Puerto Rico Oversight Board costs more than four times projections

The Puerto Rico Oversight Board costs have been more than four times what the board and the Congressional Budget Office projected near its founding in 2016.

In a report released Tuesday, Puerto Rico nonprofit Espacios Abiertos found the board has paid $1.5 billion to outside advisors through late June of this year. In summer 2016 the U.S. Congressional Budget Office estimated that all the board’s expenses from 2017 to 2026 would be $370 million. In spring 2017, the board, in its certified fiscal plan, repeated the projection that $370 million would be spent through 2026 as a restructuring cost.

The CBO came to this estimate by looking at the administrative expenses in past U.S. municipal financial crises. At that time, it noted that Detroit spent $170 million on its passage through bankruptcy adjusting $18 billion of debt.
 

Puerto Rico Oversight Board members spring 2017
The Puerto Rico Oversight Board, three members of which are pictured in 2017, has spent $1.5 billion on outside consultants since 2016.

Robert Slavin

The $1.5 billion figure understates the board’s true expense as it includes neither the salaries of the board’s professionals nor the rent of the board’s office space since 2016. And the board will have to continue to pay for both internal expenses and outside advisors through 2026 and quite possibly beyond.

The board’s money comes from Puerto Rico General Fund revenues.

Puerto Rico’s bankruptcy “is the largest public sector debt restructuring in the history of the United States and extraordinarily complex,” the board said in a email.

The expenses incurred in the bankruptcy process, “including those resulting from litigation brought by the government, are substantial but a fraction of the savings already achieved,” the board said. “The completed debt restructurings alone will save Puerto Rico more than $70 billion in principal and future interest. The fees have been well within the proportions of other public sector bankruptcies like Detroit.”

Puerto Rico’s more than $130 billion of financial and pension liabilities “were issued by more than a dozen public entities and creditors and other claimants have aggressively asserted rights, liens, and remedies in a profusion of litigation and mediation,” it noted.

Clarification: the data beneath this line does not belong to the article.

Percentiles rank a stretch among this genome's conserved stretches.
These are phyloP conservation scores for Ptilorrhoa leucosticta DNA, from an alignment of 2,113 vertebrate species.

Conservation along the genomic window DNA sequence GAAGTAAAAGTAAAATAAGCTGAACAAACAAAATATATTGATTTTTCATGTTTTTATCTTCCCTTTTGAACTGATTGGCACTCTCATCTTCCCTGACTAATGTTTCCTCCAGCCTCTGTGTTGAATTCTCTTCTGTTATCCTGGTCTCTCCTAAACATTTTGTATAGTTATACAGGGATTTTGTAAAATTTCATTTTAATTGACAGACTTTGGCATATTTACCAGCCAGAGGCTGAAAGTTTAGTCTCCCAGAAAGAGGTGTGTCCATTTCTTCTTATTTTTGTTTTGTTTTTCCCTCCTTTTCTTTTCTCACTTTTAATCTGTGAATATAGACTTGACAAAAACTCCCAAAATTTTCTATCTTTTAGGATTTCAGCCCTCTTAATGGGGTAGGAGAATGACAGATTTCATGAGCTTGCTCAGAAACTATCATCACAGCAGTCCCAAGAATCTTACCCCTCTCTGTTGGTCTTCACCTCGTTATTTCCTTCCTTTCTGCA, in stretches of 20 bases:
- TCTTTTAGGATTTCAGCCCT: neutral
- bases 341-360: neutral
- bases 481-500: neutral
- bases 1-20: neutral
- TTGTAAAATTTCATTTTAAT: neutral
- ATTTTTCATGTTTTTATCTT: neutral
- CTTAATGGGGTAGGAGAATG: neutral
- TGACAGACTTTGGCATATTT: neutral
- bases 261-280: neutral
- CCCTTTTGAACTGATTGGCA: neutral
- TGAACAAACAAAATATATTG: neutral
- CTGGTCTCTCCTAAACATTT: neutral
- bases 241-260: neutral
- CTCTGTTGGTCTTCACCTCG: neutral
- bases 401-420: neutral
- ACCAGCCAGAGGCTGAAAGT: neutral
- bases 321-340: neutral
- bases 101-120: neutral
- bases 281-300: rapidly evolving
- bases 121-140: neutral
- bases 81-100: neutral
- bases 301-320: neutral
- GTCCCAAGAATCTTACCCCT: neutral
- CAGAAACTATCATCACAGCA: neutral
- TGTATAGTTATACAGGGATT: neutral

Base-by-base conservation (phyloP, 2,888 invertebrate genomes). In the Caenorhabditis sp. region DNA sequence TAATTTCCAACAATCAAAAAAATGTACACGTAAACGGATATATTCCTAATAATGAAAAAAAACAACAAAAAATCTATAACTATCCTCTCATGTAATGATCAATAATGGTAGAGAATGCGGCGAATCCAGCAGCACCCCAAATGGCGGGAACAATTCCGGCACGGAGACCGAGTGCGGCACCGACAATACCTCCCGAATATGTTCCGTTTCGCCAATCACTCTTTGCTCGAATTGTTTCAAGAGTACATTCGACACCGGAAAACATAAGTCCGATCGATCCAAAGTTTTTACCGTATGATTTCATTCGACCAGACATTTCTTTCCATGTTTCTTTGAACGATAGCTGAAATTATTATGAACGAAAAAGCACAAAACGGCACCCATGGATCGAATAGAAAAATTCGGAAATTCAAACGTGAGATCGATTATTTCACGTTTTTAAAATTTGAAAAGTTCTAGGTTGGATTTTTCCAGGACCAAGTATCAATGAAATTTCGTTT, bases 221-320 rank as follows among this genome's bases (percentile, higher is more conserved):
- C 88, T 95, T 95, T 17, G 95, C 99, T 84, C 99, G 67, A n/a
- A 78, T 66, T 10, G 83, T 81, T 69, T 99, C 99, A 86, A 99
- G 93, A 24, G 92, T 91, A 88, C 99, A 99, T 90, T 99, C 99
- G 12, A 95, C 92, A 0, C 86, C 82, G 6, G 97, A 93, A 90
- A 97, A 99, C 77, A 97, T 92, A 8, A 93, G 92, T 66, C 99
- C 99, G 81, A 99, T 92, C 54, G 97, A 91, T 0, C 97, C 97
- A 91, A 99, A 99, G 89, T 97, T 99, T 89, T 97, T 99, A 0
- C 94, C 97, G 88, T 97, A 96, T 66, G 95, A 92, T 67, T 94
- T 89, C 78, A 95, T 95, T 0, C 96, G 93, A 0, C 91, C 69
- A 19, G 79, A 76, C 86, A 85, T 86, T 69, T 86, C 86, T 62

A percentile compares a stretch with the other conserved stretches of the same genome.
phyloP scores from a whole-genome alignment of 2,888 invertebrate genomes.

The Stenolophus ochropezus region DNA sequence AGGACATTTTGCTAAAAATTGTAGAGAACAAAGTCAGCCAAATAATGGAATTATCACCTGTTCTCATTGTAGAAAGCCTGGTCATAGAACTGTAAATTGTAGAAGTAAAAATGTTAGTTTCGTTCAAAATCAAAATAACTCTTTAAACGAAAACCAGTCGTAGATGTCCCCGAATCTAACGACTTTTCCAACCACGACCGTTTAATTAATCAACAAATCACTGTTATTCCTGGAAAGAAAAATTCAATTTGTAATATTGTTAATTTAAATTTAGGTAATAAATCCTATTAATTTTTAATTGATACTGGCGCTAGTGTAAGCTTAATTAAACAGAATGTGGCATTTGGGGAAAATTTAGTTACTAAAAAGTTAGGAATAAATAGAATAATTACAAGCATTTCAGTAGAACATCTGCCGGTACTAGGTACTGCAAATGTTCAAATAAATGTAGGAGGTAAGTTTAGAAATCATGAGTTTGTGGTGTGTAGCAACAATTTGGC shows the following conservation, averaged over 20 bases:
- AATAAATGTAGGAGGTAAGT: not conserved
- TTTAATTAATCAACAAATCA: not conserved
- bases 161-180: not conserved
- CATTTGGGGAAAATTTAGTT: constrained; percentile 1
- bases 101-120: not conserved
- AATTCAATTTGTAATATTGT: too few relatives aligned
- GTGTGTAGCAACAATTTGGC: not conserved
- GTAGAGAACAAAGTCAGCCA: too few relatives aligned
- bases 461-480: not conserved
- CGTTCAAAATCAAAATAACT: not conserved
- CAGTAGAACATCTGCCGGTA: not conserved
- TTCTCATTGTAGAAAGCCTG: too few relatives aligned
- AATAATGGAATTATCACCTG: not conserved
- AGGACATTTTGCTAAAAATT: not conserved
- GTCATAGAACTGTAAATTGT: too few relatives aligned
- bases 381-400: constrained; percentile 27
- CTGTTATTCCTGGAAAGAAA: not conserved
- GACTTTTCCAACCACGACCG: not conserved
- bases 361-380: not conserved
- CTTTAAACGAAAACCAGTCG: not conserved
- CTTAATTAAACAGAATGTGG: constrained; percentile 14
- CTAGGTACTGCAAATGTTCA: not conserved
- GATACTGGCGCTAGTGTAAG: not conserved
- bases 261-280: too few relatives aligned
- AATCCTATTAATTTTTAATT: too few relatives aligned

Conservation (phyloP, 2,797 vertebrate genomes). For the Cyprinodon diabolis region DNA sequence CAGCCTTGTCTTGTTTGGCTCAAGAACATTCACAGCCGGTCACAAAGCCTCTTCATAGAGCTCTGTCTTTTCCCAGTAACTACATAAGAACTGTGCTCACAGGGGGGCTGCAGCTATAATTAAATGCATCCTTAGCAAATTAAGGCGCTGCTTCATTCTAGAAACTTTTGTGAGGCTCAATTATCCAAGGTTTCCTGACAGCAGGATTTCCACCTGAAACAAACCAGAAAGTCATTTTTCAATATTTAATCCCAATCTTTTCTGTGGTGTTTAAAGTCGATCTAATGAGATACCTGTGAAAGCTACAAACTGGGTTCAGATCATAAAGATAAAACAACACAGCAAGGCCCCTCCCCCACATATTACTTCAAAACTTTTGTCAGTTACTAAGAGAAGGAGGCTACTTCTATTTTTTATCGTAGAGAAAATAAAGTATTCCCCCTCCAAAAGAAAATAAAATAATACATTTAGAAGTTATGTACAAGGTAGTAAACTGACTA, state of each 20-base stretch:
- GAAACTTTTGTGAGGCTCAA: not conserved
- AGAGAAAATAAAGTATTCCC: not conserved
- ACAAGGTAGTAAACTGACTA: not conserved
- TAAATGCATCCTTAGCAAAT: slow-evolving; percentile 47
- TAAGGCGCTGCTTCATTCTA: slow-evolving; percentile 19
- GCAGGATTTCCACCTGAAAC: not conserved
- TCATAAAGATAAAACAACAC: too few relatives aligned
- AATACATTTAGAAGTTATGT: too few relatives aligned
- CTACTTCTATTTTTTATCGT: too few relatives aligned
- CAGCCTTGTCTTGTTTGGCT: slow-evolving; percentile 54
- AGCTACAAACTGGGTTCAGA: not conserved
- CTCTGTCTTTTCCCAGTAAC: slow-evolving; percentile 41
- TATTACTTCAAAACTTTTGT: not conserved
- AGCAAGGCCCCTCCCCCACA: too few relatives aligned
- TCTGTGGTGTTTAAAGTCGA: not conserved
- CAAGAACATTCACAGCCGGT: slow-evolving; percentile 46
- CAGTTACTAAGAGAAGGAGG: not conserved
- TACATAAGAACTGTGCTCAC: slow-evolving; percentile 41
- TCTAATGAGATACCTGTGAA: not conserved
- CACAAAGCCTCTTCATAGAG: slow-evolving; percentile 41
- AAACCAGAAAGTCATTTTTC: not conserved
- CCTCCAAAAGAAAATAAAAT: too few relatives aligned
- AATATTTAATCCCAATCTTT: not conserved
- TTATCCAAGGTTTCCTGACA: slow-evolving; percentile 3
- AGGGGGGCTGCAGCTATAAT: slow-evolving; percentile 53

In its report, Espacios Abiertos said the board had reduced Puerto Rico’s debt by about $56 billion and that some, on first glance, might say this cut might seem to justify the consultant payments.

“The problem is that this reasoning has great weaknesses due to the blatant absence of a causal relationship between spending on consultants and debt relief,” the report said. “In other words, if the proposed debt cut comes from a lack of resources to be able to pay, it would be very daring to conclude that spending on the consultants and their recommendations is justified. Especially when this relief never corresponded to an arbitrary decision not to pay but to a clear and demonstrated inability to pay.”

“The spending has been extravagant,” Puerto Rico Attorney John Mudd said, “but the board can point out significant savings on bond payments.”

The Espacios Abiertos report found the board has paid $1.193 billion for outside firms in the various bankruptcy processes heard in federal court. It has paid $307 million for outside advisors apart from the court bankruptcy.

 According to the report, of the $1.193 billion figure, 73% was used related to the central government’s bankruptcy, 15% was used for the Puerto Rico Electric Power Authority bankruptcy, 5% for the Puerto Rico Sales Tax Financing Corp. (COFINA) bankruptcy, and the remaining was used for three other smaller bankruptcies.

In the bankruptcies, the board has given $277.3 million to consultant McKinsey & Co., $224.5 million to law firm Proskauer Rose, $133 million to consultant and accountant Ernst & Young, and smaller amounts to many other firms.

Puerto Rico Clearinghouse Principal Cate Long said the board’s own fiscal plan projects Puerto Rico economic contraction after 2028. She said the island would likely become an “increasing drag on U.S. taxpayers. The World Bank metrics show the Puerto Rico government effectiveness, regulatory quality, and rule of law has declined substantially since the Oversight Board took over.”

She said while the World Bank showed better control of corruption in the most recent measure in 2021, this was likely due to the FBI’s and U.S. attorney’s work on the island.

“It’s hard to believe [consultant] McKinsey has been paid $277 million and left the island in worse condition than when they started,” Long said. McKinsey did not immediately respond to a request for a comment.

 

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